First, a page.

WALTER BRASCH FOR BUZZFLASH AT TRUTHOUT
Talk show hosts and other bloviators have spent hours giving their versions of the fiscal cliff.
In fewer than 750 words, Iâ€™ll explain the truth.
Taxes and the deficit are intertwined. If Congress canâ€™t come up with a plan to solve those problems, the U.S. will jump into the abyss of a deeper recession than existed under the latter years of the Bushâ€“Cheney administration.
Letâ€™s first look at taxes.
The Bush tax cuts expire at the end of this year.
The idea of the cuts was to spur the economy and give what is loosely called the â€śjobs creatorsâ€ť a slight push to hire more people.
But, the millionaire â€śjobs creatorsâ€ť held onto their money. They continued to downsize and outsource jobs, making even more moneyâ€”which they used to buy whatever trinkets that rich people spend money on.
If Congress canâ€™t agree on tax rates, beginning Jan. 1, 2013, every American will see a restoration of tax rates to a level that is about what they were before the Bush tax cuts. The lower- and middle-classes will be hit harder than the upper class.
President Obama, contrary to what the screaming harpies of the extreme Rightwing claim, doesnâ€™t want to raise taxes. He wants the tax cuts to continue for 98 percent of all Americansâ€”the ones making less than $250,000 a year. He wants to restoreâ€”note that word, restore, not raiseâ€”the tax liability for the richest 2 percent of Americans. The rate to the rich would still be below the rates they paid during most of the latter half of the 20th century. Even billionaires like Bill Gates and Warren Buffet agree that the rich need to be paying more.
The Republicans, knowing where their financial base is, demand that the tax cuts be extended to everyone. Their compromise was to allow the cuts to apply to everyone making $1 million a year or less. That would be net income, not gross income. Millionaires could still make $3 million a year if they can scam $2 million in deductions. Their rates would still be lower than almost any time since the income tax was first created in 1913.
The President countered with a $400,000 limit. That would include about 99 percent of all Americans. House Speaker John Boehner, however, found that a segment of his Republican party donâ€™t want a compromise; they are determined to uphold some kind of a non-legal pledge to Grover Norquist that there would be no tax increasesâ€”everâ€”even if it is to restore, not raise, tax rates.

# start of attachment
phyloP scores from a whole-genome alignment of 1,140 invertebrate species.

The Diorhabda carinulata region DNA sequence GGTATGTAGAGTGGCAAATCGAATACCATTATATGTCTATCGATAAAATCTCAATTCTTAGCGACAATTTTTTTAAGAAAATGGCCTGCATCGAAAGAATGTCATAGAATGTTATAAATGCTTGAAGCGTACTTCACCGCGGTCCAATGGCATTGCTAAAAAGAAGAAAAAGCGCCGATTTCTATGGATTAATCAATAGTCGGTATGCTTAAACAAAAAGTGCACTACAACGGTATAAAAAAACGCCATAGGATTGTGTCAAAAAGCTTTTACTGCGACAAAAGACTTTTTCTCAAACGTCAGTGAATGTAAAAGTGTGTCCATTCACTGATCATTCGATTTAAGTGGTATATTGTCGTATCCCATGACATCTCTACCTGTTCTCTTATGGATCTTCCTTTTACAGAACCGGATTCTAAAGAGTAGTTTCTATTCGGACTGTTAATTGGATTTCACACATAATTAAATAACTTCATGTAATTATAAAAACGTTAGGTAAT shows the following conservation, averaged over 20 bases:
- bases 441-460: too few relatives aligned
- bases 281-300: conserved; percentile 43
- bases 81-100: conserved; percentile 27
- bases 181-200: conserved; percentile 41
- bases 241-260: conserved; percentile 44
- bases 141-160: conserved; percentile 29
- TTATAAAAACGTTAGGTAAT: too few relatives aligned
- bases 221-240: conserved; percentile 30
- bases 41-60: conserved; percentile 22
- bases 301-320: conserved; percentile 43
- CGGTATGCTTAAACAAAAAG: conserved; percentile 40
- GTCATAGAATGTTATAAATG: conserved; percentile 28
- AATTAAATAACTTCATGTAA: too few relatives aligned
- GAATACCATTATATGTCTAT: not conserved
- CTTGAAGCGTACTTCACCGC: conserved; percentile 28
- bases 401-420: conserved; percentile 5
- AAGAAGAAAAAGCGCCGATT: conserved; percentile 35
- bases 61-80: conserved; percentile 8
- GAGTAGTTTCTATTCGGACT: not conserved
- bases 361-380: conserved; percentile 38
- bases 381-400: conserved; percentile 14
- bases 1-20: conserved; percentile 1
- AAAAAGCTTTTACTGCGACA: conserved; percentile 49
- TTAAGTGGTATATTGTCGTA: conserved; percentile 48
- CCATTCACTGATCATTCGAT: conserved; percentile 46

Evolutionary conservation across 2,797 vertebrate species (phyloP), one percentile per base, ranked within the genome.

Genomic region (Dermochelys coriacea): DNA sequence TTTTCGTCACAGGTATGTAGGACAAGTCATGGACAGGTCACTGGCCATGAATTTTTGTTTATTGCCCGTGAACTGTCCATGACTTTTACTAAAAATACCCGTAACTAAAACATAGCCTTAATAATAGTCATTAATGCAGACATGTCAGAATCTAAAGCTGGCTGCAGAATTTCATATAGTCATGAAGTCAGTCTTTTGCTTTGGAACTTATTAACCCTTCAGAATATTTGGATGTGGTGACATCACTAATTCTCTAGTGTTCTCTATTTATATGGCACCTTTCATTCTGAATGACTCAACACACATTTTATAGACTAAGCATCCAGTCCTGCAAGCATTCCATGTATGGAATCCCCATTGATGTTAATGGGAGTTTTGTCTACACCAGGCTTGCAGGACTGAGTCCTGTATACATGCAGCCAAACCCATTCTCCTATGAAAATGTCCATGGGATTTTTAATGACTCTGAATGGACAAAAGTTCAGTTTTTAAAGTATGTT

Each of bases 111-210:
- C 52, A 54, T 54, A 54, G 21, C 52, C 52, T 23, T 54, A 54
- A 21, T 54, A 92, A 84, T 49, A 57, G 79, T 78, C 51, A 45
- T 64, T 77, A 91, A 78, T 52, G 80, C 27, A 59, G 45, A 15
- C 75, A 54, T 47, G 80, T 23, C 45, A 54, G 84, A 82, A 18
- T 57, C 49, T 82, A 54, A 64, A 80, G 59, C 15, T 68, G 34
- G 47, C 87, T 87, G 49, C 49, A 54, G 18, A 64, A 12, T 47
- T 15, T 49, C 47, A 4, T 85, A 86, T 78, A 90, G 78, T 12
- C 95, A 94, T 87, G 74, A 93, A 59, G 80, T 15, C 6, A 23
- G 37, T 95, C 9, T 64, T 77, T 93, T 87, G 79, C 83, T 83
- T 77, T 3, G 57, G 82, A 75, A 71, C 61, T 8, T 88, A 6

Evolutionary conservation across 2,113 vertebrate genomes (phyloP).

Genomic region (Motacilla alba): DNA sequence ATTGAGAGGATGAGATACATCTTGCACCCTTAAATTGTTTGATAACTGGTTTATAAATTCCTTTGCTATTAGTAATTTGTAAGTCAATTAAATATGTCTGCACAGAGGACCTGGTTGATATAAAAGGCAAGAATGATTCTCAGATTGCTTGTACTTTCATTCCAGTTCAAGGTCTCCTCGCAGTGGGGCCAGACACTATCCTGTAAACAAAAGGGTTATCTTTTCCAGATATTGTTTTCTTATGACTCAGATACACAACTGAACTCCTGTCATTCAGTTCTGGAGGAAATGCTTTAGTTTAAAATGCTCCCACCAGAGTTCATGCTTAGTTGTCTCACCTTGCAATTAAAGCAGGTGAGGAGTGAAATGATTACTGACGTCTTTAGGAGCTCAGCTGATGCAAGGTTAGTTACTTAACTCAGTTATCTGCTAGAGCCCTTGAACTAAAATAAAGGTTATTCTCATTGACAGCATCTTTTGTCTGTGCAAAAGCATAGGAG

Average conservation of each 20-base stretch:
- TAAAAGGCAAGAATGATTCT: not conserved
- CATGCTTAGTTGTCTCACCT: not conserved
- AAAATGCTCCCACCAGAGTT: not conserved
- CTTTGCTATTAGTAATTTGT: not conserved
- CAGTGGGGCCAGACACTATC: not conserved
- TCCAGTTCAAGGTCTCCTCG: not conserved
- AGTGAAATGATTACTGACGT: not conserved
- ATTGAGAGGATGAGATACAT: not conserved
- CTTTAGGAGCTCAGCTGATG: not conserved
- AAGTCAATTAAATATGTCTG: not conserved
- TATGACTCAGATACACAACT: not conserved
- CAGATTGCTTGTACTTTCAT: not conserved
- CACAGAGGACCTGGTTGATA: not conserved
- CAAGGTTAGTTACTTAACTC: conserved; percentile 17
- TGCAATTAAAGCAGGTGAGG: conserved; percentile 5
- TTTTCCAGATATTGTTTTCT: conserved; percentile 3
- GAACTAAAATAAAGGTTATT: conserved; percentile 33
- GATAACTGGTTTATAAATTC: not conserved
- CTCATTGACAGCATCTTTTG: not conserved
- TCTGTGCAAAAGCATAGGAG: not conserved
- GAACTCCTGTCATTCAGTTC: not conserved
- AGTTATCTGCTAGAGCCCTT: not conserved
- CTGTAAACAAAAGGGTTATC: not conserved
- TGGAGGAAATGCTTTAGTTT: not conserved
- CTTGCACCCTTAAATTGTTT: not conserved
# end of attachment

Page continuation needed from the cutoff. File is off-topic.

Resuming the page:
The second part of the problem is that of entitlements. The Republicans are willing to do some horse-trading. They wonâ€™t continue to hold 99 percent of Americans hostage if there are cuts in â€śentitlementsâ€ť and programs that would significantly reduce the deficit. These entitlements benefit mostly the 99 percent. The Republicans even say theyâ€™ll consider closing some tax loopholes used extensively by the upper class. But, they wonâ€™t tell us what those loopholes are, even though the President has several times asked for specifics. Apparently, the Republicans believe releasing such information is classified, much like battle plans in Afghanistan or the number of toilet paper rolls the Pentagon buys.
The President has already compromised several times, but every time he makes a concession, the Republicans want even more. He has proposed an orderly reduction of the deficit by $1.6 trillion. Not good enough, say the dogma-driven Republicans. They want even more. And they want it now. They are aware that if the tax cuts expire all at once, the deficit immediately decreases, something that makes them drool in ecstasy. However, almost every economist of every political persuasion says a severe decrease in the deficit would lead the U.S. into an even worse recession than the one created by the Bushâ€“Cheney administration.
Behind a wall of political gesturing, the Republicans are doing nothing, while blocking those who can do something. John Boehner now acknowledges he is blocked by party dogma and canâ€™t control the Republican majority in the House who want the government to several cut entitlements while continuing all Bush tax cuts, even to millionaires who, not surprisingly, make up the majority of Congress. Their actions are driving America into fiscal cliff suicide.
The obstructionists in Congress need to realize this isnâ€™t a deserted two-lane highway, and Americans donâ€™t want the Republicans playing chicken with our nest eggs.
Walter Brasch, a social issues columnist, has covered politics and government for four decades. His latest book is Before the First Snow: Stories from the Revolution.